Why Palme d'Or-winning horror Titane is all about love

Julia Ducournau, the director of cult horror Raw, explores the boundaries of sexuality and genre with her uninhibited new film Titane. We speak to Ducournau and Titane's game-for-anything star, Agathe Rousselle, about this brutal film's tender core

Feature by Xuanlin Tham | 16 Dec 2021
  • Titane

A girl with a titanium plate in her skull. Dancers pressing themselves against the bodies of automobiles, metal and flesh drenched seductively in neon light. An erotic collision between woman and car. A match to petrol as the final flourish to a killing spree. This is the world of Julia Ducournau’s Titane: the flame-licked, battered and beautiful work of a filmmaker deeply invested in mythmaking.

“I like to create my own world,” writer-director Ducournau explains, “so it’s logical for me to try and create a form of mythology within my film. My characters start as archetypes – archetypes I’m going to try to deconstruct.” She drew inspiration from the biggest stories of all – creation myths. “I thought a lot about the story of Gaia and Uranus, where the gods of the Earth and the sky, by mating, gave birth to the Titans.” Ducournau weaves a tale where humanity is violent and monstrous, but also resilient: “[Gaia and Uranus] repopulate the earth with something that stands for strength somehow. Hence the title of my film – ‘titane’ means titanium, but it’s also a feminine way to put the word ‘titan.’”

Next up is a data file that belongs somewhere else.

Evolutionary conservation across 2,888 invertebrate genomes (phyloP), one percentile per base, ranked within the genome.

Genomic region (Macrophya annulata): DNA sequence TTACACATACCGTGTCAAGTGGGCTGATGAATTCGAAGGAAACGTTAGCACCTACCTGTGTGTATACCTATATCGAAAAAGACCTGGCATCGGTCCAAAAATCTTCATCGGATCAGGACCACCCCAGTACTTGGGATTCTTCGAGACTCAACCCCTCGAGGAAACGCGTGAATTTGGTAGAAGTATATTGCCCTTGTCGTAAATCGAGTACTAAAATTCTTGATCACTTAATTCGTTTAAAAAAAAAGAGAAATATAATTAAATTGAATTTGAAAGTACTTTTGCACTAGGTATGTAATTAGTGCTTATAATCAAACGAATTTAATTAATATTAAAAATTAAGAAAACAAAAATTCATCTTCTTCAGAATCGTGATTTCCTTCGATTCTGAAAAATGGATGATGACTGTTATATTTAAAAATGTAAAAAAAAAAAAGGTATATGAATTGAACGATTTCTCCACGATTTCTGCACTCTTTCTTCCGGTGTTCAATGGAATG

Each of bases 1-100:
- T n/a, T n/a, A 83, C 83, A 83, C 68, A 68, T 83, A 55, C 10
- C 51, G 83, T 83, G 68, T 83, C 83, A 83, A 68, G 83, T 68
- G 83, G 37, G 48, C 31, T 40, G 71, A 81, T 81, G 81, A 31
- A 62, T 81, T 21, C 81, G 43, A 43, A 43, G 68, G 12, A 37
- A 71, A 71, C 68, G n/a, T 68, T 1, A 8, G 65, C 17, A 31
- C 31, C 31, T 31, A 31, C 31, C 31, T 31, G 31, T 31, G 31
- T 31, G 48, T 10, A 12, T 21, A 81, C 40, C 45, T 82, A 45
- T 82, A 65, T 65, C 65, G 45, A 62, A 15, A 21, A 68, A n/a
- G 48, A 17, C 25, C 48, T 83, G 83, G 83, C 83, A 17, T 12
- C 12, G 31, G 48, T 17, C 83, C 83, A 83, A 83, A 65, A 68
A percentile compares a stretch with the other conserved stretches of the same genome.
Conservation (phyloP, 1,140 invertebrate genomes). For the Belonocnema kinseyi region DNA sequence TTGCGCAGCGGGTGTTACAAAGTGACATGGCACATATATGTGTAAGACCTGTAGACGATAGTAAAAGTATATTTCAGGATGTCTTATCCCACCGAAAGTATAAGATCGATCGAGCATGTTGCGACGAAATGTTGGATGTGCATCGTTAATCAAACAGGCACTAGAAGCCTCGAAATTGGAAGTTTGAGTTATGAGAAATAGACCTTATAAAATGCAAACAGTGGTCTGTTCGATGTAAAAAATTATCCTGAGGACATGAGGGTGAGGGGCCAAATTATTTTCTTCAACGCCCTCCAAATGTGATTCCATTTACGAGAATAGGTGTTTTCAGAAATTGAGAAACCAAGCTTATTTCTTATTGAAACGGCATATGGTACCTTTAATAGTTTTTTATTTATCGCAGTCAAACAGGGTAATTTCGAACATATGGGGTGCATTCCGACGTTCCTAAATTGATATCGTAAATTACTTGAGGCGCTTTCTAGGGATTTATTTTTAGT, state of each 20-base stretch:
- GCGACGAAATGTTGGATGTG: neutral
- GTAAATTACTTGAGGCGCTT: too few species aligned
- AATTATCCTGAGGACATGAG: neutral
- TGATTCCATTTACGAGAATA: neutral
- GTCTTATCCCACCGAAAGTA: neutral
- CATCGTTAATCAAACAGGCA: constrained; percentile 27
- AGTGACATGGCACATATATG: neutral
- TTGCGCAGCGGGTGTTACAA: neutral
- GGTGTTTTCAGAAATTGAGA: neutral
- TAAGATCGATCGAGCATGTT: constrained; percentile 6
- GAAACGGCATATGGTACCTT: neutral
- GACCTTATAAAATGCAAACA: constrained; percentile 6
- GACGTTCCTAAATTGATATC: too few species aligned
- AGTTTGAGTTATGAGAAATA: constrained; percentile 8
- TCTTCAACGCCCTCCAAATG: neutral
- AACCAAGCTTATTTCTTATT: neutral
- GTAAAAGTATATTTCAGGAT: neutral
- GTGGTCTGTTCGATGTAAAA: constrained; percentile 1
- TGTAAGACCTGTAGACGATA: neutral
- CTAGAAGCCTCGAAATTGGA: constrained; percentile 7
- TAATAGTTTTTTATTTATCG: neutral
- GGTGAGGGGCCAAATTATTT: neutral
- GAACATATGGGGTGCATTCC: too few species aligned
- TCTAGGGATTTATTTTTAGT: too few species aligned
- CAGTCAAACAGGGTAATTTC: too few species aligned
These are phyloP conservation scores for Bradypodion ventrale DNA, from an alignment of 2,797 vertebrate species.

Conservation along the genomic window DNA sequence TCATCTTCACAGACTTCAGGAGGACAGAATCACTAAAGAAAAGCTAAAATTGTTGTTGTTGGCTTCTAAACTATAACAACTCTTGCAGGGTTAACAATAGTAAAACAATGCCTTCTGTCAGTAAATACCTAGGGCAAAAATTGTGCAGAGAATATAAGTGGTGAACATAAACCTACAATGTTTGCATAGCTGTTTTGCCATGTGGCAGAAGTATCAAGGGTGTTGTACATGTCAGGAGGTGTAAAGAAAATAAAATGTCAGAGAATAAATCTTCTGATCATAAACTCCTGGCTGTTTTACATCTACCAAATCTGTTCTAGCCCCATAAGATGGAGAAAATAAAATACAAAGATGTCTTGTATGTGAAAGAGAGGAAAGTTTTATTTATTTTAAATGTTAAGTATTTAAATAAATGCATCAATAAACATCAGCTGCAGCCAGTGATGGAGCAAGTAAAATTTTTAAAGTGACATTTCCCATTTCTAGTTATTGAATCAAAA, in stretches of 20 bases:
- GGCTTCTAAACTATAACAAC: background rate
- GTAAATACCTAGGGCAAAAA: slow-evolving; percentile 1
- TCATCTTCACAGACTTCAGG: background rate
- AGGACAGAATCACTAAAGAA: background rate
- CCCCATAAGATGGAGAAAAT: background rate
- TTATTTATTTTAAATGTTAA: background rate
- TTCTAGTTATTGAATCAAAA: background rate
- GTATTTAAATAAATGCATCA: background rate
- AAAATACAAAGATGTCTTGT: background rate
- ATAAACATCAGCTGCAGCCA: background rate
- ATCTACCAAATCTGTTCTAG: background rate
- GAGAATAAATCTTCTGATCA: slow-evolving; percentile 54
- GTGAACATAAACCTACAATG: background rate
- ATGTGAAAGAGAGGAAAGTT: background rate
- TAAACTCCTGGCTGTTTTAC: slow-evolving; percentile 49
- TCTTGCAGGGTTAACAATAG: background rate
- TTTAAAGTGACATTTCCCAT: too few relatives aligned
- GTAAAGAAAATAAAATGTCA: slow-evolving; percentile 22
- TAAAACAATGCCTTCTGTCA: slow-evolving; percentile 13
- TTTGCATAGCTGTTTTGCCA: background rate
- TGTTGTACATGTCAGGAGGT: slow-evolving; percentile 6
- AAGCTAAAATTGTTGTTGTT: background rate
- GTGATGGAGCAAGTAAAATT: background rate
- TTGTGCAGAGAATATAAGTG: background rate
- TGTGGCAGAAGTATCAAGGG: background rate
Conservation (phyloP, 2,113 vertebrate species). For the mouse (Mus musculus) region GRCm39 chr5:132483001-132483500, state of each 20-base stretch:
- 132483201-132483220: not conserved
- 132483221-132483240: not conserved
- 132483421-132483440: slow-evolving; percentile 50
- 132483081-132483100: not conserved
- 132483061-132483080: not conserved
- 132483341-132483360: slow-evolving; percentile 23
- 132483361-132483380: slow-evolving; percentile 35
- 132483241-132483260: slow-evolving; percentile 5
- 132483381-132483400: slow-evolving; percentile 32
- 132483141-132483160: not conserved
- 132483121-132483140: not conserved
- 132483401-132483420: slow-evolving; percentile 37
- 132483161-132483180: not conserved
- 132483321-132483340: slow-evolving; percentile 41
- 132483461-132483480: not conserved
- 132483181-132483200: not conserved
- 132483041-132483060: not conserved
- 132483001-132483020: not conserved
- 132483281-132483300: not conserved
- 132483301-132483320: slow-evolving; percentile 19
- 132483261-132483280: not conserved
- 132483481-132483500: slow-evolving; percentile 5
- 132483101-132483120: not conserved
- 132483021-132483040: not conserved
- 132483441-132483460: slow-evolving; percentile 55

While Titane feels otherworldly, it retains the intimate fascination with human flesh of Ducournau’s cannibalistic first feature, Raw. “As far as bodies are concerned,” she says, “[it’s] deeply rooted in a form of realism: the way I treat wounds, the way I treat the skin and the blood.” The body that grounds Titane, enacting both myth and realism, belongs to Agathe Rousselle. In a feature film debut that sears itself into our retinas with its viscerality, the actor’s performance as Alexia is phoenix-like: rebirth and transformation are wrought through self-destruction.

It’s a largely wordless performance, but Rousselle wasn't daunted by the fact her body would be her chief mode of communicating to camera. “I’ve worked as a model,” she says, “and if you know that you can look good on camera, you’re not scared of looking like shit, you know? Ugliness – I don’t have a problem with it. Knowing what a camera does to me was really freeing. I was always someone really physical; I’ve done dozens of different sports.”

Rousselle's mercurial lead role in Titane gave her the opportunity to discover new modes of physical expression, including how to give “an aggressive lap dance” to a car. “I had no idea I could dance like that before,” she laughs. “It was not a part of my femininity that I really embraced. Between this and going to the mosh pit, I would always choose the mosh pit; not the same crowd.” Rousselle underwent three months of dance training with Doris Arnold, or “the queen of pole dancing in Paris” as she enthusiastically relates. “She taught me everything. And now I’m super happy to know how to twerk,” Rousselle grins, a sparkle in her eyes. “At parties, I entertain people.”